The review article by Forman and Velasco represents a concise, up-to-date summary of current knowledge on the use of therapeutic radiation in patients with a rising post-prostatectomy prostate-specific antigen (PSA). The conclusions reached by the authors are reasonable but conservative. In my opinion, a bit too conservative.
When a man undergoes a radical prostatectomy, the operative assumption is that obtaining local control is important and likely to improve survival. The authors conclude in this review that 50% to 70% of patients receiving treatment will not have local recurrences. This statement seems to justify the position that it is reasonable to wait until recurrence is manifested before offering salvage therapy. Although this is a reasonable assumption, it is inconsistent with standard practice for all other cancer sites. For no other sites do we wait until a person manifests a recurrence before we offer adjuvant therapy. Is it reasonable to recommend that prostate cancer patients be treated differently?
The authors go on to report that 74% of patients are disease-free at 4 years if their PSA at the time of failure is less than 2 ng/mL. This would seem to justify waiting until the PSA rises as long as it is not too high. I would argue that a 26% failure rate at 5 years is ultimately a higher failure rate with longer follow-up and is not such a great salvage rate.
Positive Margins Demand Therapy
The authors define a complete response as the achievement of an undetectable postoperative PSA level. In my opinion, a detectable PSA of any level is an indication of failure and warrants aggressive treatment. Thus, I would argue that a positive surgical margin warrants treatment (even in the absence of a prospective randomized trial showing a survival advantage). For all other cancer sites in the body, a positive surgical margin is consistent with a very high risk of locally recurrent disease.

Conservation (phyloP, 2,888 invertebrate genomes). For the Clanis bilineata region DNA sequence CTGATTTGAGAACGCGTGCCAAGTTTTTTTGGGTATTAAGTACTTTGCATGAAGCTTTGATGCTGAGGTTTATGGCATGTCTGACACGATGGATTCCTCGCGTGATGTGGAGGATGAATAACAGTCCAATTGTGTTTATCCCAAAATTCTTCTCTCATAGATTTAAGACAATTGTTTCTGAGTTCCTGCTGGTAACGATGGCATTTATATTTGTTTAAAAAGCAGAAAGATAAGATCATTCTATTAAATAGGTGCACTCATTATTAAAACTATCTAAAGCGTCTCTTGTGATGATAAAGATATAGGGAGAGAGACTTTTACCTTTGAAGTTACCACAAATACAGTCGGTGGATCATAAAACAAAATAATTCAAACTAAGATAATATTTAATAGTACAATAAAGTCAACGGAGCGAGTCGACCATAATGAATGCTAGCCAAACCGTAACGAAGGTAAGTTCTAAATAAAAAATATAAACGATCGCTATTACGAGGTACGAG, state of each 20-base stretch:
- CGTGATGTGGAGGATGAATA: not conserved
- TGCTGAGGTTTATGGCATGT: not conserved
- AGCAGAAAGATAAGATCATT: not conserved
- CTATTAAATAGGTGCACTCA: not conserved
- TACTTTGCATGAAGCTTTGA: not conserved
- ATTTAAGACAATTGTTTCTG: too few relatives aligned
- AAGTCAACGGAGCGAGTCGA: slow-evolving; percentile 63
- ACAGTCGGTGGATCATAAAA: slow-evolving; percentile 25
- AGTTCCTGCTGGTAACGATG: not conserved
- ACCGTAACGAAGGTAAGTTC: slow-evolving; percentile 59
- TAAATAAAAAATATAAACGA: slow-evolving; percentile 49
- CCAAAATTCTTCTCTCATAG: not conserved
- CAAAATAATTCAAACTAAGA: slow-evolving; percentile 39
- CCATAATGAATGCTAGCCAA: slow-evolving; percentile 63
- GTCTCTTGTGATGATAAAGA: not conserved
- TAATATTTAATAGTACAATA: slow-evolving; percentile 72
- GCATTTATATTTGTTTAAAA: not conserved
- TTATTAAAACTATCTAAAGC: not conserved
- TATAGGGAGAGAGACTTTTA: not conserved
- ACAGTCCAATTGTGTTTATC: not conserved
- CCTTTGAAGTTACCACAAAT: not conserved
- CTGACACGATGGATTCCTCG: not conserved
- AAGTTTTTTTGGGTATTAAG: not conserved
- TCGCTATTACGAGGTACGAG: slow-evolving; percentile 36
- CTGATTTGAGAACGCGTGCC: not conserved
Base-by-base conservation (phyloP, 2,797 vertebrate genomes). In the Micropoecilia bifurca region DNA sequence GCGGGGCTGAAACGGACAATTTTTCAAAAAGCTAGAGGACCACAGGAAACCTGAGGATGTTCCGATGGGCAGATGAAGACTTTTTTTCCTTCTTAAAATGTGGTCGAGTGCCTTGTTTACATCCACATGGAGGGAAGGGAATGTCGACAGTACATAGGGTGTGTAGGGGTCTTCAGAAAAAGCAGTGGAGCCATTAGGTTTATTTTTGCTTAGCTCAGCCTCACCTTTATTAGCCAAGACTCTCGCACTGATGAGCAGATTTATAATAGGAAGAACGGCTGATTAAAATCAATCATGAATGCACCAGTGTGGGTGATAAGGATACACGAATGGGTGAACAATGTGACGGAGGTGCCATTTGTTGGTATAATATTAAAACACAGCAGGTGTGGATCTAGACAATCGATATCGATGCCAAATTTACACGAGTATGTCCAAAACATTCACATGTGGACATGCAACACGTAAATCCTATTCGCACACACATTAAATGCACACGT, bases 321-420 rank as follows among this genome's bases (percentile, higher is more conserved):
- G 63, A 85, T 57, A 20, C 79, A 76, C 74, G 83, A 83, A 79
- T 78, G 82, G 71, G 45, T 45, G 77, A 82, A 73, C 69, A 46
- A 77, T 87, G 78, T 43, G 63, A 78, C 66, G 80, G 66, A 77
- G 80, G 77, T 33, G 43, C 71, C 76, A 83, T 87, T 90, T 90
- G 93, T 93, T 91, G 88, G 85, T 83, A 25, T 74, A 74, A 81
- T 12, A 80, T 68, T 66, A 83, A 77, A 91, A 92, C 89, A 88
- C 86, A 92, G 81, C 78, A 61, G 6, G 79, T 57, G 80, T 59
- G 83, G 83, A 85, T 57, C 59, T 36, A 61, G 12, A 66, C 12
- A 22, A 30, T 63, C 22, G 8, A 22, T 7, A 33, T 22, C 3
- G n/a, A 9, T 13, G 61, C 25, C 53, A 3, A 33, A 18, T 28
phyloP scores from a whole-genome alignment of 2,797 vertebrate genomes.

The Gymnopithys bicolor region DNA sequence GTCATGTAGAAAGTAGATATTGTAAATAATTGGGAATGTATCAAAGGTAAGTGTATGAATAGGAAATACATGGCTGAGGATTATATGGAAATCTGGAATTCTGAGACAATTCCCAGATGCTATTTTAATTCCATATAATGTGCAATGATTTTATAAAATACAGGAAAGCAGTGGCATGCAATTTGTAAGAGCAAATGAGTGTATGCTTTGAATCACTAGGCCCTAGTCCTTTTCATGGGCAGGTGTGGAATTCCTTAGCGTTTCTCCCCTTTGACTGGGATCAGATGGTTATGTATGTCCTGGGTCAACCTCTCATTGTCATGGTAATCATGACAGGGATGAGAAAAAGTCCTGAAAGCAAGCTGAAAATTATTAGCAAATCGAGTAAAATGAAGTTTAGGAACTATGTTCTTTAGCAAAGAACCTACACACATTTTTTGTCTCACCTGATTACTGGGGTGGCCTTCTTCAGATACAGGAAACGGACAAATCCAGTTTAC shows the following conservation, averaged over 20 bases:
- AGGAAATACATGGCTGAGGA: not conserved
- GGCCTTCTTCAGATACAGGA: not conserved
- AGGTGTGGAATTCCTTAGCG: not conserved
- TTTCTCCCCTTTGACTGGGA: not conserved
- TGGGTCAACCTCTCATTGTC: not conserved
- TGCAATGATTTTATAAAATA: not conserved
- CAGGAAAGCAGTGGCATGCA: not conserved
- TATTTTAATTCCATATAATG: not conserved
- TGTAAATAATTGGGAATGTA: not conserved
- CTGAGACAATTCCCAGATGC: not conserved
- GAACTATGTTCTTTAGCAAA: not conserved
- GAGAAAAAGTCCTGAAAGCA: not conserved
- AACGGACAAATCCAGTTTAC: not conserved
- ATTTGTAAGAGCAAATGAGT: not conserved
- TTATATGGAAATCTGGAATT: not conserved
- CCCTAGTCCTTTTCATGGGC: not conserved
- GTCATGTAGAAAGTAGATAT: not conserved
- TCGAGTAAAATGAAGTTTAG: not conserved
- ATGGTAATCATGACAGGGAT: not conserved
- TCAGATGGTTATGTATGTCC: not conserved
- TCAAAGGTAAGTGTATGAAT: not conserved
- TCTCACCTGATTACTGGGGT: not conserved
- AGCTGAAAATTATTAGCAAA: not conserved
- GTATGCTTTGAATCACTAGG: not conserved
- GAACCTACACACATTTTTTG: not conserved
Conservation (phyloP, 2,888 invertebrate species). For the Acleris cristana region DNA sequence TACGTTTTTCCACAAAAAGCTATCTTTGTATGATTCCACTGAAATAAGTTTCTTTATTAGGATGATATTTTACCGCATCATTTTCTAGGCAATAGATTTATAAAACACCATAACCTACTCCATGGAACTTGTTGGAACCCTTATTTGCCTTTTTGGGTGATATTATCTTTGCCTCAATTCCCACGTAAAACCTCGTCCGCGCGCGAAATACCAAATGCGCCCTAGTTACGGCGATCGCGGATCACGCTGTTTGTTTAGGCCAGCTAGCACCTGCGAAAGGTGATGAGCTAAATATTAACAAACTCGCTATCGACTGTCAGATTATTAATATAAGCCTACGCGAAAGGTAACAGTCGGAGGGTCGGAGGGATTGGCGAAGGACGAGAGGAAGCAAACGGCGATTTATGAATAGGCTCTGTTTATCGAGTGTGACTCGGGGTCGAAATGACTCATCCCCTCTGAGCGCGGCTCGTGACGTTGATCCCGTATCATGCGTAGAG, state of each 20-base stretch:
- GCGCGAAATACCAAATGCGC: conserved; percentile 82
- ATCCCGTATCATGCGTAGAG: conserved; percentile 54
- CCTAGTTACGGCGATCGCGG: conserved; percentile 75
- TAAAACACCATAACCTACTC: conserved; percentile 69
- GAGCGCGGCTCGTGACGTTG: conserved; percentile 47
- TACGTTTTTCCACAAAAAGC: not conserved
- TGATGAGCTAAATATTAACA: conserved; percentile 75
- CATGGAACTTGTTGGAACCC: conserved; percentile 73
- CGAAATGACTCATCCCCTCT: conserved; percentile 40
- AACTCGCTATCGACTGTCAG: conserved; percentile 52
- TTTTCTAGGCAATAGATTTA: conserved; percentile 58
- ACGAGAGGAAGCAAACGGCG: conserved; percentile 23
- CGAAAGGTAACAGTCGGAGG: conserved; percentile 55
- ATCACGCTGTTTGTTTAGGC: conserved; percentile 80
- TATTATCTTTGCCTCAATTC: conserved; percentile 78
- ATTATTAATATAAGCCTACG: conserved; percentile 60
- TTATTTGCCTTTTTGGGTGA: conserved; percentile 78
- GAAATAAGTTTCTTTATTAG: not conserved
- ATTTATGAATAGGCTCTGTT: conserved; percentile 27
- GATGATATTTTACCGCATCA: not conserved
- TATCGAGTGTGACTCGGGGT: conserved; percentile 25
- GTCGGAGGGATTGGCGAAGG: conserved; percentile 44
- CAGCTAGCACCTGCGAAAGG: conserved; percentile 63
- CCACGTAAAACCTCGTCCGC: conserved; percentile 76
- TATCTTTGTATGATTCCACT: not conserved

It is commonly agreed that patients whose disease recurs after surgical treatment have a very poor salvage rate with radiotherapy. For example, if a patient undergoes a laryngectomy and then has a surgical recurrence, the salvage rate with radiotherapy is poor. The same holds true for salvage radiotherapy when used in a patient who has a local recurrence after surgery for rectal cancer, or in a woman with breast cancer who has grossly recurrent breast disease following resection. However, adjuvant radiotherapy has consistently improved local control, and local control is the ultimate goal of a radical prostatectomy.
I agree with the authors that there are limited data regarding the impact of salvage or adjuvant radiotherapy on incontinence or potency. However, we have previously reported urodynamic studies demonstrating that salvage radiotherapy has very little impact on sphincter length or bladder control in patients treated with high-dose postoperative radiotherapy. These data reflect patients treated in the recent era of CT-based planning and are much more relevant than the old surgical literature, which claims that patients develop edema and other major complications with salvage radiotherapy.
Impact of Adjuvant/Salvage Radiotherapy
The news is not all good regarding the impact of adjuvant/salvage radiotherapy on sexual function, however. In a retrospective study, we observed a higher risk of impotence in patients who were potent after radical prostatectomy if they received radiotherapy. Although our numbers are small and the data are retrospective, they do suggest that the risk of becoming impotent nearly doubles with the use of salvage radiotherapy. This down side is not likely to have a major impact on most patients however, because most men who have radical prostatectomy are impotent as a result of the surgery itself.
A rising PSA after radical prostatectomy most likely indicates locally recurrent disease. In the absence of data demonstrating that waiting until the manifestation of symptoms of gross recurrence does not compromise survival, my clinical intuition points to aggressive adjuvant treatment of these patients. Most patients with detectable, PSA levels probably have grossly recurrent disease, and in addition to salvage-dose radiotherapy (~ 70 Gy), they probably should also be considered for hormonal therapy.
Certainly prospective randomized trials are needed to answer these questions. In the meantime, as one of my mentors likes to say, if you dont treat for cure, you wont cure those you treat. The best way to prevent recurrences following surgery is to administer radiotherapy when the tumor burden is the lowest.